Turkey’s friendship with Russia

Turkey’s friendship with Russia

Relations between Turkey and Russia are moving towards a “strategic partnership” status, even if they are still not officially described that way. 

The latest example of this is Turkey’s purchase of S-400 missile defense systems from Russia. Turkey was only able to carry out the Afrin operation because Russia opened up air space there too, while cooperation between the two countries in the field of energy has been developing fast.

Mehmet Ögütçü, an energy diplomacy expert, told Ahu Özyurt on CNN Türk that relations between Turkey and Russia “resemble relations in the early Republican era.”

Is it really so? 

Nuclear power plant

Russian President Vladimir Putin arrived in Ankara on April 3 and construction of the first phase of the Akkuyu nuclear power plant was kicked off. When all four units go online, the plant will have an installed capacity of 4,800 megawatts.

“Turkey’s installed capacity is some 85,000 megawatts. The power plant will add another 4,800 megawatts to this capacity. As fuel is cheap, nuclear reactors can work non-stop,” according to energy expert Professor Sadık Kakaç.

Turkey, which wants to become a developed nation, needs to increase and diversify its energy resources. I am aware of the objections, but nuclear power plants equipped with high-level safety standards do not pose any threat. There are 450 nuclear power plants in the world in 31 different countries, while another 55 nuclear power plants are under construction. It should also be kept in mind that Turkey became a member of the OECD Nuclear Energy Agency in 1984.

Natural gas

Putin wants to sell natural gas to Europe via Turkey, and of course we can also benefit from this.

In October 2016, President Recep Tayyip Erdoğan and Putin signed an agreement for the Turkish Stream project that will carry natural gas to Turkey’s Thrace region and from there onto Europe and the Mediterranean.

Turkey should become the transit country for the pipelines that will transfer natural gas from Iran, the Caspian, the Middle East and Israel. We can raise revenue from those pipelines and at the same time this means we can diversify our energy resources and reduce our dependency.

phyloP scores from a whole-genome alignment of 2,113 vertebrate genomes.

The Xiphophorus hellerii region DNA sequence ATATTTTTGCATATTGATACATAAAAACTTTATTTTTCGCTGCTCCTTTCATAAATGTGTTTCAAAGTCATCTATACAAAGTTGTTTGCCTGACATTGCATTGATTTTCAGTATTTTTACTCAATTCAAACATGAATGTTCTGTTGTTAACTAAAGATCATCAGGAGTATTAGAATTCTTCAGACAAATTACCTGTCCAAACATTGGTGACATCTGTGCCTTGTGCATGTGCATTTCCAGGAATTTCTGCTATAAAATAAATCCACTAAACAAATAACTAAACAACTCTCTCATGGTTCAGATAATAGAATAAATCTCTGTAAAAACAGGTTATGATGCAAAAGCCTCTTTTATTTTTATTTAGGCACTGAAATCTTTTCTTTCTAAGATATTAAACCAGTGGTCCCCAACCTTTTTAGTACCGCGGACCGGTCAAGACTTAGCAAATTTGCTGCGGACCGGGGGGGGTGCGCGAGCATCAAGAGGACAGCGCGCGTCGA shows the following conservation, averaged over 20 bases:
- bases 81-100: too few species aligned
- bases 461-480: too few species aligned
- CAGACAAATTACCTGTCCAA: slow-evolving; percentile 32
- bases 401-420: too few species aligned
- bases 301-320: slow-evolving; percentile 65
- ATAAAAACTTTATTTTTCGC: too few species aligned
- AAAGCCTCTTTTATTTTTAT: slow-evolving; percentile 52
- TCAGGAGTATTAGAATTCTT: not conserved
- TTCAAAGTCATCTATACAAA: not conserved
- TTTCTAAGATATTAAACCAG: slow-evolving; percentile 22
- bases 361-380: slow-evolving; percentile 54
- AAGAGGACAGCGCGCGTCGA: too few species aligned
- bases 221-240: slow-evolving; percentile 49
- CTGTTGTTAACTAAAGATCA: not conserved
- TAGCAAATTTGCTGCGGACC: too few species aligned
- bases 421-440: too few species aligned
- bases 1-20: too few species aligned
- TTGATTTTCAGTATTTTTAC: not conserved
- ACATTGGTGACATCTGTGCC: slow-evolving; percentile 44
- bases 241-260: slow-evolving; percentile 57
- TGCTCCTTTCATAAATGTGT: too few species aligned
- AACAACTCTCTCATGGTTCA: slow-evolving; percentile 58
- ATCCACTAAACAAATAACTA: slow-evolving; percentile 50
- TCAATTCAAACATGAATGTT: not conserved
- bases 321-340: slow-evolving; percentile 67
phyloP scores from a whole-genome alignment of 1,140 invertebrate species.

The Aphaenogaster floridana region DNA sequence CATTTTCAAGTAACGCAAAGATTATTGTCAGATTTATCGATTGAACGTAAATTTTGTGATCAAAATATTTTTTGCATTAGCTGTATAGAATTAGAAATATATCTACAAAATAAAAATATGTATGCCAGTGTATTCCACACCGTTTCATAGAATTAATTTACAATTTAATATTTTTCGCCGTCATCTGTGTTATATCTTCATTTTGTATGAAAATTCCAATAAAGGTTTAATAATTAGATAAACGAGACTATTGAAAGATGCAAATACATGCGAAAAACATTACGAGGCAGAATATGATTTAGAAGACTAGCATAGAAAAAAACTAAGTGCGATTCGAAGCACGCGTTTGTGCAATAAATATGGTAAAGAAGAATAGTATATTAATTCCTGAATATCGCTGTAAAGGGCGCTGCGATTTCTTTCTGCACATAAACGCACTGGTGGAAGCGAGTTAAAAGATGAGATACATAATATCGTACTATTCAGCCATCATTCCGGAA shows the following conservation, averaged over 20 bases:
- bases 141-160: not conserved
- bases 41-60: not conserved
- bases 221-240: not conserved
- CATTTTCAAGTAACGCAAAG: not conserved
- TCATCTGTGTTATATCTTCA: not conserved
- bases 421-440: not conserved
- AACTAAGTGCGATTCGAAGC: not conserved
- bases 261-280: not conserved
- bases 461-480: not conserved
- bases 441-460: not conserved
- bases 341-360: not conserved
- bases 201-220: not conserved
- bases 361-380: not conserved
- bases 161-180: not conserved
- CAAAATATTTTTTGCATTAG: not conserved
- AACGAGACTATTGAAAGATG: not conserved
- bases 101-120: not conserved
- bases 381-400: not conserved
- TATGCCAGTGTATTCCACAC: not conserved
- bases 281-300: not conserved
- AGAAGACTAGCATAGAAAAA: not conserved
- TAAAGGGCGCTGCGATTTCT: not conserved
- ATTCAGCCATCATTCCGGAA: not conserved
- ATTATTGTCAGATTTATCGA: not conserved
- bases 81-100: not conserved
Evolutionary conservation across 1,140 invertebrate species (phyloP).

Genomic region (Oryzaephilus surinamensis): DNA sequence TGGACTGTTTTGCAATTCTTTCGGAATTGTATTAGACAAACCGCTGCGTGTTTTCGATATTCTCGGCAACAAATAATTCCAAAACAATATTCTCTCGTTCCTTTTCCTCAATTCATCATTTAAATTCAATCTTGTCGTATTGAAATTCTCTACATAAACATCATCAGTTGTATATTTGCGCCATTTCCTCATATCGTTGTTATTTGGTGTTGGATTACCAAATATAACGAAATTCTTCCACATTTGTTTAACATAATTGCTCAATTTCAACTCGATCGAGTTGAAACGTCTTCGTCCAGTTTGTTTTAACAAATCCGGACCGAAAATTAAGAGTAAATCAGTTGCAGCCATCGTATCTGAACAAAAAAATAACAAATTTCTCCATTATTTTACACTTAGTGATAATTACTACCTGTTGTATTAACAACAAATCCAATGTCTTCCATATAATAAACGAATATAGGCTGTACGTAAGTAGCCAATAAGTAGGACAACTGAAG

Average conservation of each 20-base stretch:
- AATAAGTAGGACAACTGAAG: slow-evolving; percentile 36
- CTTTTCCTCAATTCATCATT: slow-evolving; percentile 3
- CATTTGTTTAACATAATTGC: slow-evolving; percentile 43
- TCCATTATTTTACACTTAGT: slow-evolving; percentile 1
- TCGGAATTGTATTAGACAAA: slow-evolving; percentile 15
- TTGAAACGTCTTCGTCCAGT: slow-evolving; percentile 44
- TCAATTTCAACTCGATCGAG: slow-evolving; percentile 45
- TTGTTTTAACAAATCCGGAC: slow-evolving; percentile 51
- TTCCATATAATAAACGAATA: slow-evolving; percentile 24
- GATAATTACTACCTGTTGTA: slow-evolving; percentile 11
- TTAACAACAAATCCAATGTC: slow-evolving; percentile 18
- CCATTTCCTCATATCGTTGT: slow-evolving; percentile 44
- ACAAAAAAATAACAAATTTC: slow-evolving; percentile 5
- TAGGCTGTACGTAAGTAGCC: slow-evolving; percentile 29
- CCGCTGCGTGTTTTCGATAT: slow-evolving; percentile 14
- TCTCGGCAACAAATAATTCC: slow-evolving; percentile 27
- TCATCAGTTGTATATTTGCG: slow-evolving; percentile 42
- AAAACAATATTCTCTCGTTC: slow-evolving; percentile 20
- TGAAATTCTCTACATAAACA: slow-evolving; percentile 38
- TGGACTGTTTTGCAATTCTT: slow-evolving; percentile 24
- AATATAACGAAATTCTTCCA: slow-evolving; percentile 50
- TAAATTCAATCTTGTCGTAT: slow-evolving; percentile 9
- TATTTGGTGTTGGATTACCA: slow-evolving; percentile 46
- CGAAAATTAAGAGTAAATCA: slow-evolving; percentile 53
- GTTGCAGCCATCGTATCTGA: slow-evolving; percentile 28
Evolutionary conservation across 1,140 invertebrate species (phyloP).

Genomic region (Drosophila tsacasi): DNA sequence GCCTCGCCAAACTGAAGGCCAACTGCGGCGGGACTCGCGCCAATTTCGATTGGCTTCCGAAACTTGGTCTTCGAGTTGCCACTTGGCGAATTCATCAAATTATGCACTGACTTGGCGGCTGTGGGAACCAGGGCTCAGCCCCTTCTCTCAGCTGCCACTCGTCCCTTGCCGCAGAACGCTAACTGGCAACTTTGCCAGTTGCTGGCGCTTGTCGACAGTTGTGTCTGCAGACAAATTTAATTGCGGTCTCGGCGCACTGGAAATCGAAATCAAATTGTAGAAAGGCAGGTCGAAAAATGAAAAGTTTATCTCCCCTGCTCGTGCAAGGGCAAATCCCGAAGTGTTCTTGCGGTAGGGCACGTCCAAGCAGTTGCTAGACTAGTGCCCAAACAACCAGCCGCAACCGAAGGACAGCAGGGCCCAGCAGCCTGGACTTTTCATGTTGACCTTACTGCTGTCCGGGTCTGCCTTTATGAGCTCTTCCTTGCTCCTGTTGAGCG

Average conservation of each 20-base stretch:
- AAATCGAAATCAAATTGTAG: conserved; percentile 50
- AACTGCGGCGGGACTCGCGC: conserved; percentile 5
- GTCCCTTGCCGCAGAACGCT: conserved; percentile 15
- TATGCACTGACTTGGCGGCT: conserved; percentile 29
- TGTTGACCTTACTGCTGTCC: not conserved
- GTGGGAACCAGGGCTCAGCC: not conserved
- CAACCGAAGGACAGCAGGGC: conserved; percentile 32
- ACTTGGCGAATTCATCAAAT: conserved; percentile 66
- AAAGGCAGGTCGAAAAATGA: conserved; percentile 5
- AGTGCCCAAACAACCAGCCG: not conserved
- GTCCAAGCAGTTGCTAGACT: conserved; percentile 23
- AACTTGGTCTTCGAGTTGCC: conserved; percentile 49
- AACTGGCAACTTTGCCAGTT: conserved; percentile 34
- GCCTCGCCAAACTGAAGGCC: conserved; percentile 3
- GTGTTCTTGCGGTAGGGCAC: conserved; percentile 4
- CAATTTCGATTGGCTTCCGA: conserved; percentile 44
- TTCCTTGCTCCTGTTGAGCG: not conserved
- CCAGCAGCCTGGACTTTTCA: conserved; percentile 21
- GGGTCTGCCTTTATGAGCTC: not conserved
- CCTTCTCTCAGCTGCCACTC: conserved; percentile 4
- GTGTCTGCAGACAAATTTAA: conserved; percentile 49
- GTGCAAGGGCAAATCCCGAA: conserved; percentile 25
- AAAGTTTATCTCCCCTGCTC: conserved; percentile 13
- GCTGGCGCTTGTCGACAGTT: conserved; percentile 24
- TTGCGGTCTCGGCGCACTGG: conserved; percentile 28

Russia’s power comes from its natural resources, military and nuclear technologies. But it is not so advanced in the field of civilian technologies. What’s more, for Russia law and democracy are not really important values. 

Atatürk and Russia

During Turkey’s War of Independence, Mustafa Kemal and Kazım Karabekir, the commander of the Eastern Front, often talked like the Bolsheviks, saying they were fighting against capitalism and imperialism. During the war they received substantial arms and financial aid from Russia.

After the achieving independence they dropped this rhetoric, but friendship with Russia remained one of the main principles of Ankara’s foreign policy. When the issue of the status of Turkey’s straits was discussed in Lausanne, Turkey demanded that Russia be invited to the talks and that indeed happened. 

After the 1930 crisis, economic relations with Russia also improved. Indeed, the Republic Monument in Istanbul’s Taksim Square also depicts Soviet generals Frunze and Voroshilov behind Atatürk, İsmet İnönü and Fevzi Çakmak. A Soviet representative was in Lausanne thanks to Ankara’s efforts but Turkey ended up siding with the West on the issue of the status of the straits, not with the Soviets. 

Indeed, Atatürk and his friends - as well as the opposition in Turkey at the time - preferred the West. The new republic was ultimately founded based on the Western model, not the Soviet model.  

All in all, today we certainly have to improve our relations with Russia but we should not break ties with the West. After all, we have long been busy negotiating the simple issue of trading tomatoes with Russia – even though half of our exports go to Europe and half of foreign investments in Turkey are from Europe.

Eurasia, Lausanne Treaty, opinion, analysis,